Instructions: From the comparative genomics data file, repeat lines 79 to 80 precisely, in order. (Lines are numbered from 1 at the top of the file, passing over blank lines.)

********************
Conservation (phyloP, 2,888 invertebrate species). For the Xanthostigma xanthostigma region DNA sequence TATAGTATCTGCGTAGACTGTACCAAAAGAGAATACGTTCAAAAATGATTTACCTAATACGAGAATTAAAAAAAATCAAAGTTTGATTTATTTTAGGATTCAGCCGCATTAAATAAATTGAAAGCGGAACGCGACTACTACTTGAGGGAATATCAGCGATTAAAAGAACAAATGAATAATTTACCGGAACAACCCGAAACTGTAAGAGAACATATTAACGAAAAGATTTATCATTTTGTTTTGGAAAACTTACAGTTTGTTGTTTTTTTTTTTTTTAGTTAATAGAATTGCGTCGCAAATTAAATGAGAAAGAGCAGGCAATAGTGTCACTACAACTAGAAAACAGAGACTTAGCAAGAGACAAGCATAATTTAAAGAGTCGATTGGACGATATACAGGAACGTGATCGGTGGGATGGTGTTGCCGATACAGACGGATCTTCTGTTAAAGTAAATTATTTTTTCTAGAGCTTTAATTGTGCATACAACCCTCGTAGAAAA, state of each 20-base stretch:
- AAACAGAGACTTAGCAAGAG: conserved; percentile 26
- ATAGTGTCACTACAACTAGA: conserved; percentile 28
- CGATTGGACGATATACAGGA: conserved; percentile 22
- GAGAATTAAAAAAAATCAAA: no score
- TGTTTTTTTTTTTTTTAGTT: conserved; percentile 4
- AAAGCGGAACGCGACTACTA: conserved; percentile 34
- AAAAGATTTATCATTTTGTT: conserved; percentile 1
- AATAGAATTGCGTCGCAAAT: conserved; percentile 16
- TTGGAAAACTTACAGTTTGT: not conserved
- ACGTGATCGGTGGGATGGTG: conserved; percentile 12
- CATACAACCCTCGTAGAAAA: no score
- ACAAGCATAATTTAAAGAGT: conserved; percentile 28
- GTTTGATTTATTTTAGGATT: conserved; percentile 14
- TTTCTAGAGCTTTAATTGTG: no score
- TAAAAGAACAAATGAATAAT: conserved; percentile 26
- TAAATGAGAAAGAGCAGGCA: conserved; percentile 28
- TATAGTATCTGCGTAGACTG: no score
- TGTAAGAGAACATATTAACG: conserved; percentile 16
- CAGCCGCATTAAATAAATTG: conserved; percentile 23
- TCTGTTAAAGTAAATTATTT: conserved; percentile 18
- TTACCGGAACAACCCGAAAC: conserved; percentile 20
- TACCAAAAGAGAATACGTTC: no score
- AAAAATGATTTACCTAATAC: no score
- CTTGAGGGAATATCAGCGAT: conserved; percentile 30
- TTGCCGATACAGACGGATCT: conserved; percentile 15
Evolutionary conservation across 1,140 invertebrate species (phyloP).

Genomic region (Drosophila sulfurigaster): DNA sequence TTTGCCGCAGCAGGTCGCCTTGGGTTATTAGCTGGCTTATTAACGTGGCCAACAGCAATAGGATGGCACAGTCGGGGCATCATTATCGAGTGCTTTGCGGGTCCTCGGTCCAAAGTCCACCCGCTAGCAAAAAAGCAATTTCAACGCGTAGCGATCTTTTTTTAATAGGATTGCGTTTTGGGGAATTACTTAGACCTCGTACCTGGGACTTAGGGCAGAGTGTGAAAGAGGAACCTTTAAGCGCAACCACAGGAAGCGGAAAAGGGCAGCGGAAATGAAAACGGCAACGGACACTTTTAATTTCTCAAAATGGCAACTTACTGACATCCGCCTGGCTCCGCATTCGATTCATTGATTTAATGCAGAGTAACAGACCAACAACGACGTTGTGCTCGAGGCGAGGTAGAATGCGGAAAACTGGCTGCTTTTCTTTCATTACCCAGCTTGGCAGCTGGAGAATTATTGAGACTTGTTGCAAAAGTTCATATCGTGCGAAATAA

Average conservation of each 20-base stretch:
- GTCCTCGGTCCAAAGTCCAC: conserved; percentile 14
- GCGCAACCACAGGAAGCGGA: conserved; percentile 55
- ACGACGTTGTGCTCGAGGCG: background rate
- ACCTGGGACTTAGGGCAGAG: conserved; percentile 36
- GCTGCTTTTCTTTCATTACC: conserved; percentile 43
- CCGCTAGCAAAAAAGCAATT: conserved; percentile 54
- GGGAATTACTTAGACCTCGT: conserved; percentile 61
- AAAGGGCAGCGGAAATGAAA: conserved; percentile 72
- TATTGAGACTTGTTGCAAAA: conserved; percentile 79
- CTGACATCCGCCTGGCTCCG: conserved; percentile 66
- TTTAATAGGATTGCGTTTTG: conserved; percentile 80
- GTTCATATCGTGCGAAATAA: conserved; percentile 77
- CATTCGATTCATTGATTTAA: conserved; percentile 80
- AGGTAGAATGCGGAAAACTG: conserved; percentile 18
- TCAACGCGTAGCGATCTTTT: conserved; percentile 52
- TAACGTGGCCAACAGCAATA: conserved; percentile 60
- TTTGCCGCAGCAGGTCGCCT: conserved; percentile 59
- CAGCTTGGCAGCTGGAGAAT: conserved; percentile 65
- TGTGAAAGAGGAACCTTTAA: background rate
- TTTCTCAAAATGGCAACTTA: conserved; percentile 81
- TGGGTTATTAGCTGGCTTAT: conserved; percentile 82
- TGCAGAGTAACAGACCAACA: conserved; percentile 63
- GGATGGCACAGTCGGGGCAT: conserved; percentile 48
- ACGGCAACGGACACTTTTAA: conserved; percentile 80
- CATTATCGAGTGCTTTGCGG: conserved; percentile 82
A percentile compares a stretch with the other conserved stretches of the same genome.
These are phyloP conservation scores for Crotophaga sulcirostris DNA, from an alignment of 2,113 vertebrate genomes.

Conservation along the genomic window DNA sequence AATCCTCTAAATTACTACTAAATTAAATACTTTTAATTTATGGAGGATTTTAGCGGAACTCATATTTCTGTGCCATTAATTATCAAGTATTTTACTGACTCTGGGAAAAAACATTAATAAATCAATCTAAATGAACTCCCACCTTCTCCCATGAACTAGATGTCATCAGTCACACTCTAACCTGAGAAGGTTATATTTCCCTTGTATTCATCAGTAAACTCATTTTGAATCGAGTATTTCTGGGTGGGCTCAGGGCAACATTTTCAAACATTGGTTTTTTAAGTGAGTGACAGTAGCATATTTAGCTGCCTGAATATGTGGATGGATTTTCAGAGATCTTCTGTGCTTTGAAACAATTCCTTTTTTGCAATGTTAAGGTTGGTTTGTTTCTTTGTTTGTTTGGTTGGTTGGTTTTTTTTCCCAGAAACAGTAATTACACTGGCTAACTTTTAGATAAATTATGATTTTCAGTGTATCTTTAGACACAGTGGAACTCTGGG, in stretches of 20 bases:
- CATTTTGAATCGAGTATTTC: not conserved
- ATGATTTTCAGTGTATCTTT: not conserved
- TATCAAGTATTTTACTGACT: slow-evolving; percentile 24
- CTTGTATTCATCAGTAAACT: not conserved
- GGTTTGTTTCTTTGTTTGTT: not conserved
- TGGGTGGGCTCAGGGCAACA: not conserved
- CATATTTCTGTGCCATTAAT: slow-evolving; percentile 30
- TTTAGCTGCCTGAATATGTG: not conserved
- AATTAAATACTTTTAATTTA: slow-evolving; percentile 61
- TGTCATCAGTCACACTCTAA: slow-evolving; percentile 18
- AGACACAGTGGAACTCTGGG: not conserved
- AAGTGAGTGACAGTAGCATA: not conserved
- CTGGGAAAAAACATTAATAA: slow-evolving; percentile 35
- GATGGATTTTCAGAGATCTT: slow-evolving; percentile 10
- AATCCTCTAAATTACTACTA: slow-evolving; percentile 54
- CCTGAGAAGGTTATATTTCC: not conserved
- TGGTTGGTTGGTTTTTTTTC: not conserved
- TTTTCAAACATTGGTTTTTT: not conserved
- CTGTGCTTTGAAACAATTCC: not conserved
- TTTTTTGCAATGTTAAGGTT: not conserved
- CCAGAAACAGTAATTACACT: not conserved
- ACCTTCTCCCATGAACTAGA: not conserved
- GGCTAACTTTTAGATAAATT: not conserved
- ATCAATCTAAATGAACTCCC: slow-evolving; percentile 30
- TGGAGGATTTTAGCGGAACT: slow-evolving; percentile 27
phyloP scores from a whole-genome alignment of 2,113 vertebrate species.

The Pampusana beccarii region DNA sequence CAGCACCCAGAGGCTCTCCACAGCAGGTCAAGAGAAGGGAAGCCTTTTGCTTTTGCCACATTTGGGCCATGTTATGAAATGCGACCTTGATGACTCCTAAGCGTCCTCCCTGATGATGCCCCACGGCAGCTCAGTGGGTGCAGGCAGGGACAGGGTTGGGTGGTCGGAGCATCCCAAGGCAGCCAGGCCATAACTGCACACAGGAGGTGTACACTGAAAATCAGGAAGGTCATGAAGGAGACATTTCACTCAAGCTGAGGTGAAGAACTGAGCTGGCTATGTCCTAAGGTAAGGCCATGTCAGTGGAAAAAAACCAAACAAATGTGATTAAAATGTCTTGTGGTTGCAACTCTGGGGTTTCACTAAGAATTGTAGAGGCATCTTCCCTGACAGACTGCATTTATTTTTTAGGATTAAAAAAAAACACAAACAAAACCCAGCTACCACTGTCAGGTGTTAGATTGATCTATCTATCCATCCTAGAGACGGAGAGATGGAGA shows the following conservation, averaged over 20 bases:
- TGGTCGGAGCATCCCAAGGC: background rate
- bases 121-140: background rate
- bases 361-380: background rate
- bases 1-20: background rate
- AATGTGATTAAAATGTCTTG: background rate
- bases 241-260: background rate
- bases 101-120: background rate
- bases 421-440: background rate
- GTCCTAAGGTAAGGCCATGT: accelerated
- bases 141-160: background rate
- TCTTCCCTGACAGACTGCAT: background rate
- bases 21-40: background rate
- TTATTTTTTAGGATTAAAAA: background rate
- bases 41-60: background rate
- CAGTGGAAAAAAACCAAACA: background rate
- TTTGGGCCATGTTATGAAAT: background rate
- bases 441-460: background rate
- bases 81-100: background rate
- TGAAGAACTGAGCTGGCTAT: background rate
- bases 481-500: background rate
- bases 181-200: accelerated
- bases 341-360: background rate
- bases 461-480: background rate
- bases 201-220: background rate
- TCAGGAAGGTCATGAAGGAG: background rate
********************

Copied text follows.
- ACCTTCTCCCATGAACTAGA: not conserved
- GGCTAACTTTTAGATAAATT: not conserved